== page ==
Ignoring the Lawyers (Sports Glasses Edition)
From the New York Times yesterday:
Oakley, the eyewear company, makes a $600 ski goggle that comes with a warning in the package: Do not operate product while skiing.
Zeal HD camera goggles allow athletes to make videos.
It is an admonition that should be taken with a grain of salt, said Chris Petrillo, a product manager at the company. Of course, he said, the digital goggles are meant for skiing and snowboarding.
“Welcome to the world of lawyers and litigation,” he said.
But maybe the lawyers are on to something.
There are lots of people out there that like to make fun of warning labels, often because they are placed in silly places and say silly things. Like a bag of peanuts that warns it may have been produced in a plant with nut products.
Perhaps Chris Petrillo is one of them. The Oakley lawyers see a dangerous product and then the company laughs at its own lawyers. Because, you know, the lawyers are all just a bunch of chuckleheads. Who would really listen to what the lawyers are saying, right? Wink. Wink.
So here’s the deal, the article describes a wave of new goggles and sports glasses coming out that give real-time feedback to the participants, right there in the glasses. Video, text messages, phone, the whole enchilada.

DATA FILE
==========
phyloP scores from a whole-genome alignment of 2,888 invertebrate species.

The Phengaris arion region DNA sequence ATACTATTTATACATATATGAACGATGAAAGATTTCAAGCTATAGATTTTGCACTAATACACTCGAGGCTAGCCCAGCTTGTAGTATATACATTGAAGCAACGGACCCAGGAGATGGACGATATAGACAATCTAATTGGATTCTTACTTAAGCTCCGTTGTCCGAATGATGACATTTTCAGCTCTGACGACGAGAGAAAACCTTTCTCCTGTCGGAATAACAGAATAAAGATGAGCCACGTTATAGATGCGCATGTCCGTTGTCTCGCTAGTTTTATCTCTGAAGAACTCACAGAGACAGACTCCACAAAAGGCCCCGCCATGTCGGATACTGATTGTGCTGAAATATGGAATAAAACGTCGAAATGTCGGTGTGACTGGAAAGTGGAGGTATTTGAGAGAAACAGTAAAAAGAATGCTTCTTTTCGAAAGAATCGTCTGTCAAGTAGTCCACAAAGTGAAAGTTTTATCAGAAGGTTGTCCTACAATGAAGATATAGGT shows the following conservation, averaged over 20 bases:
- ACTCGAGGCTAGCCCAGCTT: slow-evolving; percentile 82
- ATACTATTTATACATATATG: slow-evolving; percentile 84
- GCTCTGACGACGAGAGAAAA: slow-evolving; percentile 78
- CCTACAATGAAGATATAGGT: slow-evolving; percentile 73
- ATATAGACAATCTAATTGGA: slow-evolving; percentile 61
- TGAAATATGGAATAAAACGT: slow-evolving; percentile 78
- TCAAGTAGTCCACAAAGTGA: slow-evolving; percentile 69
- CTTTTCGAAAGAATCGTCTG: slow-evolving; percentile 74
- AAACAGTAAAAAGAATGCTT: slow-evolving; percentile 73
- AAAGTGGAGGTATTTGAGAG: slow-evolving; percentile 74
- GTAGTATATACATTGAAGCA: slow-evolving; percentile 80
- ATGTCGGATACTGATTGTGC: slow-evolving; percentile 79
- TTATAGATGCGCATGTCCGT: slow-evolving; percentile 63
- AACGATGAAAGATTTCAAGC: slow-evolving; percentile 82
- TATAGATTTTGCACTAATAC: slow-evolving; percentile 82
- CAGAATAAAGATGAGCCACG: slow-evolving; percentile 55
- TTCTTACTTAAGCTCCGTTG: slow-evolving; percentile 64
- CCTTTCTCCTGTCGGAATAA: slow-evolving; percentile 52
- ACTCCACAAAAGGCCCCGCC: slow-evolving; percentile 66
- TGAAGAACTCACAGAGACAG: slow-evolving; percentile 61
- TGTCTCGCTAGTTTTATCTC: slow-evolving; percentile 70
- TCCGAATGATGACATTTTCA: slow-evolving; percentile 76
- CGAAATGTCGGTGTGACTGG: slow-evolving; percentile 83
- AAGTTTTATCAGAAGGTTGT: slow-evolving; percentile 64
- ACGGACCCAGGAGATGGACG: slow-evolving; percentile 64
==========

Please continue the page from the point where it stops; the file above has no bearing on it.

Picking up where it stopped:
But if you are skiing, running, biking, etc., then real time data is exceptionally difficult to receive and process because you are actually engaged in a high octane activity that requires your senses. Even listening to music on an old time Walkman or modern equivalent can be dangerous when used in outdoor sports — a widely ignored warning — as it can distract and disconnect the listener from the environment.
This is not an improvement over a quick glance at the watch, as one industry participant claims in the article. Your eyes still have to refocus to the image and then refocus again to your immediate surroundings.
I wrote about this previously with Google Glass and the dangers of distracted driving. Distracted skiing/biking/running may be slightly less dangerous, but if you’re the person that gets hit by the skier this will not be a consolation.
Want to stick a Go-Pro camera on your chest or helmet to film your family and friends? No problem. Want to put text messages in the users field of vision while they are moving? Big problem. Big problems indeed.
Hospital number crunchers will love this stuff as it will bring in more injured. The goggle company lawyers? Well, they probably get paid by the hour, so perhaps they like it too. Unless, of course, they actually want to protect the company, in which case they aren’t too pleased.